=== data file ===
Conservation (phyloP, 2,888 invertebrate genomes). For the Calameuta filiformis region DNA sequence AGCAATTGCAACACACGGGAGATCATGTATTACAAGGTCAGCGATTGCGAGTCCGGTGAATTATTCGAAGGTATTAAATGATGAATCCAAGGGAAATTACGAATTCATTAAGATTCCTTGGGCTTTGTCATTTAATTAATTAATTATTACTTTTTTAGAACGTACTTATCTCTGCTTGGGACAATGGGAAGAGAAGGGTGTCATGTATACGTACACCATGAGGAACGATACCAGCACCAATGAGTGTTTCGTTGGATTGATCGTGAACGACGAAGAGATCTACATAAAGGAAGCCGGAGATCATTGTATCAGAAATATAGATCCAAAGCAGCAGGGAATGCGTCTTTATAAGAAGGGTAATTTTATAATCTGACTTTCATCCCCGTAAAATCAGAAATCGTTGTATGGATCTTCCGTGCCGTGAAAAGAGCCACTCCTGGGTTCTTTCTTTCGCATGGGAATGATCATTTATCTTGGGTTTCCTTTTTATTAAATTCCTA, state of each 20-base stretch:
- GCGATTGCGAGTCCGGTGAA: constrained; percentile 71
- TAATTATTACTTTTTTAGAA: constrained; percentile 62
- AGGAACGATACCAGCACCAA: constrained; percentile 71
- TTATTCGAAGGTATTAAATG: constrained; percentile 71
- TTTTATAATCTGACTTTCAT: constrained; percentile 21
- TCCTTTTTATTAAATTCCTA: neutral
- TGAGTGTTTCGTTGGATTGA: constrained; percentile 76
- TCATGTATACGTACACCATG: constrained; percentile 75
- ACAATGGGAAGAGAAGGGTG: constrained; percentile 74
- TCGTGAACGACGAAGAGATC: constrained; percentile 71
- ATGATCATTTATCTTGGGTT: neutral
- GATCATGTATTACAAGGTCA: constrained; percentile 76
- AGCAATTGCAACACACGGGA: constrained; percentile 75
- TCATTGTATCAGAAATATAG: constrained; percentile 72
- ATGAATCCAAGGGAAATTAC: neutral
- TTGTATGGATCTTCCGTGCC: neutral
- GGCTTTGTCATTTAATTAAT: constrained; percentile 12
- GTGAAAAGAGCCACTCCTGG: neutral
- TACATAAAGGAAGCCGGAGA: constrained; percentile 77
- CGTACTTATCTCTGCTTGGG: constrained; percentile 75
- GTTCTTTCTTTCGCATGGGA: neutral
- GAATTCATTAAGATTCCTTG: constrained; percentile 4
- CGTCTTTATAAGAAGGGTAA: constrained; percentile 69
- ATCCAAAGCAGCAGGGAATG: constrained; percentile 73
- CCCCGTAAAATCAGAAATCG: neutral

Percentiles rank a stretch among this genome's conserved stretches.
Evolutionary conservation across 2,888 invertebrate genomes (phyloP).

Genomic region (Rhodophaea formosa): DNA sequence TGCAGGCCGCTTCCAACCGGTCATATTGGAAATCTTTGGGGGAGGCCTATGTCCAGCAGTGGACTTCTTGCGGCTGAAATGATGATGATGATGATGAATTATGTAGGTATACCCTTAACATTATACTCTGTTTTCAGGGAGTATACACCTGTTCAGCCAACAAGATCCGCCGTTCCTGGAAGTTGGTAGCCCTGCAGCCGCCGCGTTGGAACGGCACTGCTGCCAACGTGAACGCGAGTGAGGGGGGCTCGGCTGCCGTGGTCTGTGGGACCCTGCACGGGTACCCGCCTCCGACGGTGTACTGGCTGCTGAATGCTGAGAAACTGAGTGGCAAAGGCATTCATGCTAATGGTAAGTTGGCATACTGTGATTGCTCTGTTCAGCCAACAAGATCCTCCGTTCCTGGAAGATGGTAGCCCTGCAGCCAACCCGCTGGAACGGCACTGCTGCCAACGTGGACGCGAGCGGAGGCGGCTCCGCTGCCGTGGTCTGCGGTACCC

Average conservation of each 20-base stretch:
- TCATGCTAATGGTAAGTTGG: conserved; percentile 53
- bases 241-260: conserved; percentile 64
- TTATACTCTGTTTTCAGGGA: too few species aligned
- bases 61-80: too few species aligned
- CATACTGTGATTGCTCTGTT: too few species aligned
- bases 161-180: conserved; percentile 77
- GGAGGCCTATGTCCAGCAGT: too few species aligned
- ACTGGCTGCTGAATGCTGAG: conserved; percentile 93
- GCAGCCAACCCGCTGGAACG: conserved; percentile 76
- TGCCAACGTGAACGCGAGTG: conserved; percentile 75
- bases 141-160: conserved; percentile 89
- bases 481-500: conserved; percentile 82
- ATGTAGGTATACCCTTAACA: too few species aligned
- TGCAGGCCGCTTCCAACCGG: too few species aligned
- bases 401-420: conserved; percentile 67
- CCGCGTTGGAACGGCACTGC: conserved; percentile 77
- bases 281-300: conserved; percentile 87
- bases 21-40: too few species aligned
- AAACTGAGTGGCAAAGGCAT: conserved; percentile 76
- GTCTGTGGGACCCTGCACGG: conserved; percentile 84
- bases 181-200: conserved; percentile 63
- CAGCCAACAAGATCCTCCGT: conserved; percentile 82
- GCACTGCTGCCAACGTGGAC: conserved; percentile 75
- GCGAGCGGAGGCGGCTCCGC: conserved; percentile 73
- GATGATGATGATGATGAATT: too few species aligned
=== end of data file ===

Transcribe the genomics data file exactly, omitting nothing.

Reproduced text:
Conservation (phyloP, 2,888 invertebrate genomes). For the Calameuta filiformis region DNA sequence AGCAATTGCAACACACGGGAGATCATGTATTACAAGGTCAGCGATTGCGAGTCCGGTGAATTATTCGAAGGTATTAAATGATGAATCCAAGGGAAATTACGAATTCATTAAGATTCCTTGGGCTTTGTCATTTAATTAATTAATTATTACTTTTTTAGAACGTACTTATCTCTGCTTGGGACAATGGGAAGAGAAGGGTGTCATGTATACGTACACCATGAGGAACGATACCAGCACCAATGAGTGTTTCGTTGGATTGATCGTGAACGACGAAGAGATCTACATAAAGGAAGCCGGAGATCATTGTATCAGAAATATAGATCCAAAGCAGCAGGGAATGCGTCTTTATAAGAAGGGTAATTTTATAATCTGACTTTCATCCCCGTAAAATCAGAAATCGTTGTATGGATCTTCCGTGCCGTGAAAAGAGCCACTCCTGGGTTCTTTCTTTCGCATGGGAATGATCATTTATCTTGGGTTTCCTTTTTATTAAATTCCTA, state of each 20-base stretch:
- GCGATTGCGAGTCCGGTGAA: constrained; percentile 71
- TAATTATTACTTTTTTAGAA: constrained; percentile 62
- AGGAACGATACCAGCACCAA: constrained; percentile 71
- TTATTCGAAGGTATTAAATG: constrained; percentile 71
- TTTTATAATCTGACTTTCAT: constrained; percentile 21
- TCCTTTTTATTAAATTCCTA: neutral
- TGAGTGTTTCGTTGGATTGA: constrained; percentile 76
- TCATGTATACGTACACCATG: constrained; percentile 75
- ACAATGGGAAGAGAAGGGTG: constrained; percentile 74
- TCGTGAACGACGAAGAGATC: constrained; percentile 71
- ATGATCATTTATCTTGGGTT: neutral
- GATCATGTATTACAAGGTCA: constrained; percentile 76
- AGCAATTGCAACACACGGGA: constrained; percentile 75
- TCATTGTATCAGAAATATAG: constrained; percentile 72
- ATGAATCCAAGGGAAATTAC: neutral
- TTGTATGGATCTTCCGTGCC: neutral
- GGCTTTGTCATTTAATTAAT: constrained; percentile 12
- GTGAAAAGAGCCACTCCTGG: neutral
- TACATAAAGGAAGCCGGAGA: constrained; percentile 77
- CGTACTTATCTCTGCTTGGG: constrained; percentile 75
- GTTCTTTCTTTCGCATGGGA: neutral
- GAATTCATTAAGATTCCTTG: constrained; percentile 4
- CGTCTTTATAAGAAGGGTAA: constrained; percentile 69
- ATCCAAAGCAGCAGGGAATG: constrained; percentile 73
- CCCCGTAAAATCAGAAATCG: neutral

Percentiles rank a stretch among this genome's conserved stretches.
Evolutionary conservation across 2,888 invertebrate genomes (phyloP).

Genomic region (Rhodophaea formosa): DNA sequence TGCAGGCCGCTTCCAACCGGTCATATTGGAAATCTTTGGGGGAGGCCTATGTCCAGCAGTGGACTTCTTGCGGCTGAAATGATGATGATGATGATGAATTATGTAGGTATACCCTTAACATTATACTCTGTTTTCAGGGAGTATACACCTGTTCAGCCAACAAGATCCGCCGTTCCTGGAAGTTGGTAGCCCTGCAGCCGCCGCGTTGGAACGGCACTGCTGCCAACGTGAACGCGAGTGAGGGGGGCTCGGCTGCCGTGGTCTGTGGGACCCTGCACGGGTACCCGCCTCCGACGGTGTACTGGCTGCTGAATGCTGAGAAACTGAGTGGCAAAGGCATTCATGCTAATGGTAAGTTGGCATACTGTGATTGCTCTGTTCAGCCAACAAGATCCTCCGTTCCTGGAAGATGGTAGCCCTGCAGCCAACCCGCTGGAACGGCACTGCTGCCAACGTGGACGCGAGCGGAGGCGGCTCCGCTGCCGTGGTCTGCGGTACCC

Average conservation of each 20-base stretch:
- TCATGCTAATGGTAAGTTGG: conserved; percentile 53
- bases 241-260: conserved; percentile 64
- TTATACTCTGTTTTCAGGGA: too few species aligned
- bases 61-80: too few species aligned
- CATACTGTGATTGCTCTGTT: too few species aligned
- bases 161-180: conserved; percentile 77
- GGAGGCCTATGTCCAGCAGT: too few species aligned
- ACTGGCTGCTGAATGCTGAG: conserved; percentile 93
- GCAGCCAACCCGCTGGAACG: conserved; percentile 76
- TGCCAACGTGAACGCGAGTG: conserved; percentile 75
- bases 141-160: conserved; percentile 89
- bases 481-500: conserved; percentile 82
- ATGTAGGTATACCCTTAACA: too few species aligned
- TGCAGGCCGCTTCCAACCGG: too few species aligned
- bases 401-420: conserved; percentile 67
- CCGCGTTGGAACGGCACTGC: conserved; percentile 77
- bases 281-300: conserved; percentile 87
- bases 21-40: too few species aligned
- AAACTGAGTGGCAAAGGCAT: conserved; percentile 76
- GTCTGTGGGACCCTGCACGG: conserved; percentile 84
- bases 181-200: conserved; percentile 63
- CAGCCAACAAGATCCTCCGT: conserved; percentile 82
- GCACTGCTGCCAACGTGGAC: conserved; percentile 75
- GCGAGCGGAGGCGGCTCCGC: conserved; percentile 73
- GATGATGATGATGATGAATT: too few species aligned